Saturday, June 25, 2005


by Jesse Glass

in a trap
while we slept

white belly
that crept
over kitchen floors
a cold night

the coveted
of corn chip
split by

the metal
of doom

-we most solemnly

strong legs
for a leap
(leap no more)

& the fine brown
fit for lady's

a melodrama:

-Call for Tourneur's
heavy line
(if not Marlowe's

-& Call for a matchbox
a garden trowel
a leveling instep
for the Over-Reacher-

& soft transition
for intrepid jaws
in this harvest

© 2002 by Jesse Glass

Friday, June 24, 2005

A Mouse's Revenge: A Tale of Friendship

A story, about an old man, and his mouse...and how their friendship brought them dignity.

Wild...just Wild!

Amazing images of mice in the wild...

Broken Leg

What a little trooper!

Wednesday, June 22, 2005

Donald the Lab Mouse: Hero, Martyr, Pioneer

Meet Donald, the lab mouse. He is just one example out of thousands - actually millions - of mice that give their lives daily in mankind's pursuit of better health. We'd be hypocrites if we said stop, because the live model - at least for now - is a necessary evil for providing critical health information to help millions of humans. To say we owe our lives, or at the very least our better health, to these little animals is an understatement.

We salute Donald and all other creatures large and small who have helped us by their sacrifices...

Wednesday, June 15, 2005

Friends Ask After The Mice...

David our friend from the UK asked after our mice...
Mabel, the patriarch of our mouse clan, is getting old. That said, he is still very much the top mouse and gets treated thus. Daily he is held, stroked, petted, pampered and loved by Christopher and I. Recently, we found out he adores having his cheeks and chin gently stroked, and I swear he is smiling and goes into a kind of ecstacy as we do this. We have even witnessed his tale twitching up, then down, with each stroke. His little front paws with draw up in response, also. His fur is so soft, and he even sometimes rolls slight on his side, a sign of great trust since it exposes his most vulnerable area, his tummy. His left eye now has some gumminess that Christopher tends to with a cotton swab daily, which Mabel puts up with but definitely does NOT like. When he is taken out of his cage in the mornings, he does much more squeeking and chirping than he did in his younger days. I'm not sure if he's complaining because he has more aches and pains as an old mouse, or he's just a bit more talkative nowadays. It can be quite a funny site listening to him and watching him as he goes on and on.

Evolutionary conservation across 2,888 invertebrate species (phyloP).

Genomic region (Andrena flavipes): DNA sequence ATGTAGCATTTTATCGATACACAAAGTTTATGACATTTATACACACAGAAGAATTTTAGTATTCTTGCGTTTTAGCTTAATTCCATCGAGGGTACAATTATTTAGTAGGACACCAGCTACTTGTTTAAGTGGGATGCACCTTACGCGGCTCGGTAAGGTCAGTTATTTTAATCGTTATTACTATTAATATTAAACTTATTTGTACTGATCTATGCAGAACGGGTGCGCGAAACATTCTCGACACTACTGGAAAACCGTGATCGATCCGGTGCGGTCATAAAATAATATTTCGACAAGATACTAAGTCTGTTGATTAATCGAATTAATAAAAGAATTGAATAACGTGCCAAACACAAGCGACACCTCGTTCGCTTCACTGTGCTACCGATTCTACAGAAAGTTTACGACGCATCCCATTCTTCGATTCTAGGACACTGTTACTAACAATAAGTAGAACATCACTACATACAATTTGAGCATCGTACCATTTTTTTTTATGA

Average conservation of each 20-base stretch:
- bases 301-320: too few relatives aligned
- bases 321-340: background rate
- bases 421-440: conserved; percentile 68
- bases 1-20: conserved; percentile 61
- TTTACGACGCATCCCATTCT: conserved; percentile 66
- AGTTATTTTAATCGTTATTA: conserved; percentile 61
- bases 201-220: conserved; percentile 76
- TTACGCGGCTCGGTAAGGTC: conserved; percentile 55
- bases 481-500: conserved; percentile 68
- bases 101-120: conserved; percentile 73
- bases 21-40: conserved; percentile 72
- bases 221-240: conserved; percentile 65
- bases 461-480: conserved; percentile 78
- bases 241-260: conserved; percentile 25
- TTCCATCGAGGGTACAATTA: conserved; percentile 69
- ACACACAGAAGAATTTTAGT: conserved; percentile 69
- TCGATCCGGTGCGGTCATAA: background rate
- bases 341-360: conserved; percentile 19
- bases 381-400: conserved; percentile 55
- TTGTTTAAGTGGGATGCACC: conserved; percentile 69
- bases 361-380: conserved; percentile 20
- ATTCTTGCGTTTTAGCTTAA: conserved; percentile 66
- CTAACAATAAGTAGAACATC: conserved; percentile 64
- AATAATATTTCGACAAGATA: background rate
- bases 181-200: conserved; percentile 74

Our old mother mice, Puddin' and Belle, are showing signs of age, also. Puddin' has had bouts or 'spells' where she appears to be having a seizure, and sits very still and makes funny squeaky cries, and later snaps out of it. Lately, she doesn't seem to have many, thankfully. Belle we suspect may have had a slight stroke, or at least something that affected her balance - she walks slightly wobbly, but still gets around quite well for the most part. A regular daredevil when walking around my shoulders and neck, we watch her closer now so she doesn't take a tumble onto the floor. She's still my cuddlely one, though, and still tickles my ears to heck with her long hair and whiskers!

poor little thing...

I have a night job working with physically and mentally disabled adults. A few nights ago I noticed what appeared to be a mouse dropping in the kitchen area and really thought nothing off it as it could have been a bread crumb. There were no real indications of a rodent infestation and previously the site had been cleaned.

Usually during my night shifts at this site I leave a kitchen sink full of soapy water so that if the clients get up in the middle of the night to eat the sink is ready for dirty dishes.

This morning, after leaving a sink full of water, I found the mouse. The poor mouse had gotten into the sink but was not able to get out. The moment I saw her I could not help but cry out, bawling and overwhelmed with remorse. I had a very hard time trying to maintain my composure for the rest of my shift. I drained the sink and gently removed the poor girl and wrapped her up in a paper towel. I discretely placed her in a bag and brought her out of the site to give her a proper burial.

When activities at the site calmed I starting looking around for signs of a nest or other mice. So far I have not found any.

All I can say is that I feel responsible.
After this experience I went home and spent more time spoiling my mice, especially the old mice.